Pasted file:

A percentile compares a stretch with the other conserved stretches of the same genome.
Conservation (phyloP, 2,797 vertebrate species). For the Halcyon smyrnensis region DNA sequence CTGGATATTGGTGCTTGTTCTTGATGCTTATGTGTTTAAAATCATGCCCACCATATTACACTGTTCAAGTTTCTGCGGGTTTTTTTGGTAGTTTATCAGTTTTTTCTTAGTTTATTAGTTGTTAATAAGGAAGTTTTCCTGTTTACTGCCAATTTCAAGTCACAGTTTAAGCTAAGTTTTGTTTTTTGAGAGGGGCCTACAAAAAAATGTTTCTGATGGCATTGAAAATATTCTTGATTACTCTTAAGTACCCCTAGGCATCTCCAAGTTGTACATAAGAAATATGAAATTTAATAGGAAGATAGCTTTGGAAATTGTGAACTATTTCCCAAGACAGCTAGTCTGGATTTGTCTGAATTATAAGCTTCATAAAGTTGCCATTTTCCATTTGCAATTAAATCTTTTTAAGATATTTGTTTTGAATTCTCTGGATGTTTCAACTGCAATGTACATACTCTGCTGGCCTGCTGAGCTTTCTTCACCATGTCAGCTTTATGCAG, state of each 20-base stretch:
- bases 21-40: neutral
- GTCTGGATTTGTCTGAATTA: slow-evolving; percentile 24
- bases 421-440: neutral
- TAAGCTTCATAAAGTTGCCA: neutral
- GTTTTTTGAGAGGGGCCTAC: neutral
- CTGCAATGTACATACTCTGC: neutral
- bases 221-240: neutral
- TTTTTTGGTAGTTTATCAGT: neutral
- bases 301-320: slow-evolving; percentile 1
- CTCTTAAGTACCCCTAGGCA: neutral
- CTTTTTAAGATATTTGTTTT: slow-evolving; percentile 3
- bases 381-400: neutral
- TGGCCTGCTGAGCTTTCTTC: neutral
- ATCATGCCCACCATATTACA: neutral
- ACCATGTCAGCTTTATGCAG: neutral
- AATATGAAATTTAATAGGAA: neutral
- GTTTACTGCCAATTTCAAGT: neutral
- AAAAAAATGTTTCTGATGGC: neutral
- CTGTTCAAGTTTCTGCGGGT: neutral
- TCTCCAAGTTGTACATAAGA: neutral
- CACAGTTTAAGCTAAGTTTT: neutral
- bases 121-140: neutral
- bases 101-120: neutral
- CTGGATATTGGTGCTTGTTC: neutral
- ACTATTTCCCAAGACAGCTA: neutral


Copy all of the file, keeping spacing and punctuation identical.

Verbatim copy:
A percentile compares a stretch with the other conserved stretches of the same genome.
Conservation (phyloP, 2,797 vertebrate species). For the Halcyon smyrnensis region DNA sequence CTGGATATTGGTGCTTGTTCTTGATGCTTATGTGTTTAAAATCATGCCCACCATATTACACTGTTCAAGTTTCTGCGGGTTTTTTTGGTAGTTTATCAGTTTTTTCTTAGTTTATTAGTTGTTAATAAGGAAGTTTTCCTGTTTACTGCCAATTTCAAGTCACAGTTTAAGCTAAGTTTTGTTTTTTGAGAGGGGCCTACAAAAAAATGTTTCTGATGGCATTGAAAATATTCTTGATTACTCTTAAGTACCCCTAGGCATCTCCAAGTTGTACATAAGAAATATGAAATTTAATAGGAAGATAGCTTTGGAAATTGTGAACTATTTCCCAAGACAGCTAGTCTGGATTTGTCTGAATTATAAGCTTCATAAAGTTGCCATTTTCCATTTGCAATTAAATCTTTTTAAGATATTTGTTTTGAATTCTCTGGATGTTTCAACTGCAATGTACATACTCTGCTGGCCTGCTGAGCTTTCTTCACCATGTCAGCTTTATGCAG, state of each 20-base stretch:
- bases 21-40: neutral
- GTCTGGATTTGTCTGAATTA: slow-evolving; percentile 24
- bases 421-440: neutral
- TAAGCTTCATAAAGTTGCCA: neutral
- GTTTTTTGAGAGGGGCCTAC: neutral
- CTGCAATGTACATACTCTGC: neutral
- bases 221-240: neutral
- TTTTTTGGTAGTTTATCAGT: neutral
- bases 301-320: slow-evolving; percentile 1
- CTCTTAAGTACCCCTAGGCA: neutral
- CTTTTTAAGATATTTGTTTT: slow-evolving; percentile 3
- bases 381-400: neutral
- TGGCCTGCTGAGCTTTCTTC: neutral
- ATCATGCCCACCATATTACA: neutral
- ACCATGTCAGCTTTATGCAG: neutral
- AATATGAAATTTAATAGGAA: neutral
- GTTTACTGCCAATTTCAAGT: neutral
- AAAAAAATGTTTCTGATGGC: neutral
- CTGTTCAAGTTTCTGCGGGT: neutral
- TCTCCAAGTTGTACATAAGA: neutral
- CACAGTTTAAGCTAAGTTTT: neutral
- bases 121-140: neutral
- bases 101-120: neutral
- CTGGATATTGGTGCTTGTTC: neutral
- ACTATTTCCCAAGACAGCTA: neutral